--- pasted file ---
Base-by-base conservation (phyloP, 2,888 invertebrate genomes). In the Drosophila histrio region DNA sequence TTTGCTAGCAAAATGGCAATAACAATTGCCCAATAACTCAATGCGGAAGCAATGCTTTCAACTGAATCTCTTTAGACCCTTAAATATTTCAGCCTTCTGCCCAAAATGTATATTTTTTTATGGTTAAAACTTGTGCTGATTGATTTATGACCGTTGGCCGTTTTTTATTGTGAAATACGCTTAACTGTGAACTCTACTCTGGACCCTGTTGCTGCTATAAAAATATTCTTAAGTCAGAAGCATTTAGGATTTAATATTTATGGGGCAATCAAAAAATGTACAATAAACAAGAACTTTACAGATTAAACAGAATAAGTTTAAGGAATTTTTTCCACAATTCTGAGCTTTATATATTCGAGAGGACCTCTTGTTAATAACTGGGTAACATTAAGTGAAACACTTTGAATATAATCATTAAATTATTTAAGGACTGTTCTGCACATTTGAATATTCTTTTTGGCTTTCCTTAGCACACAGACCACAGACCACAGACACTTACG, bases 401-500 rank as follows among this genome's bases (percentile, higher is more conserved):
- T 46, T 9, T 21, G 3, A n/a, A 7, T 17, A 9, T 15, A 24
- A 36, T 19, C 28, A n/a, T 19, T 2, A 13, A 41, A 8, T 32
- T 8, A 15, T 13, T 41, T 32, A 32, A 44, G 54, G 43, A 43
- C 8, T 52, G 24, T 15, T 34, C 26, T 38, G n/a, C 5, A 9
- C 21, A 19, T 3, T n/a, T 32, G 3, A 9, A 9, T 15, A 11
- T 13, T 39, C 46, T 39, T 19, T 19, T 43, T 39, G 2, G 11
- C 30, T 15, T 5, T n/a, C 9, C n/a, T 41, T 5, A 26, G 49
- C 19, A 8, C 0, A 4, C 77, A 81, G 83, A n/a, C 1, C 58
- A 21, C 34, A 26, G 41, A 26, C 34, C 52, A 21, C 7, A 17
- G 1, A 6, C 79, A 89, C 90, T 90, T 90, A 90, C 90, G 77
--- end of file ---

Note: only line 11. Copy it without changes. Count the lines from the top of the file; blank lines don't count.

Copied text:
- G 1, A 6, C 79, A 89, C 90, T 90, T 90, A 90, C 90, G 77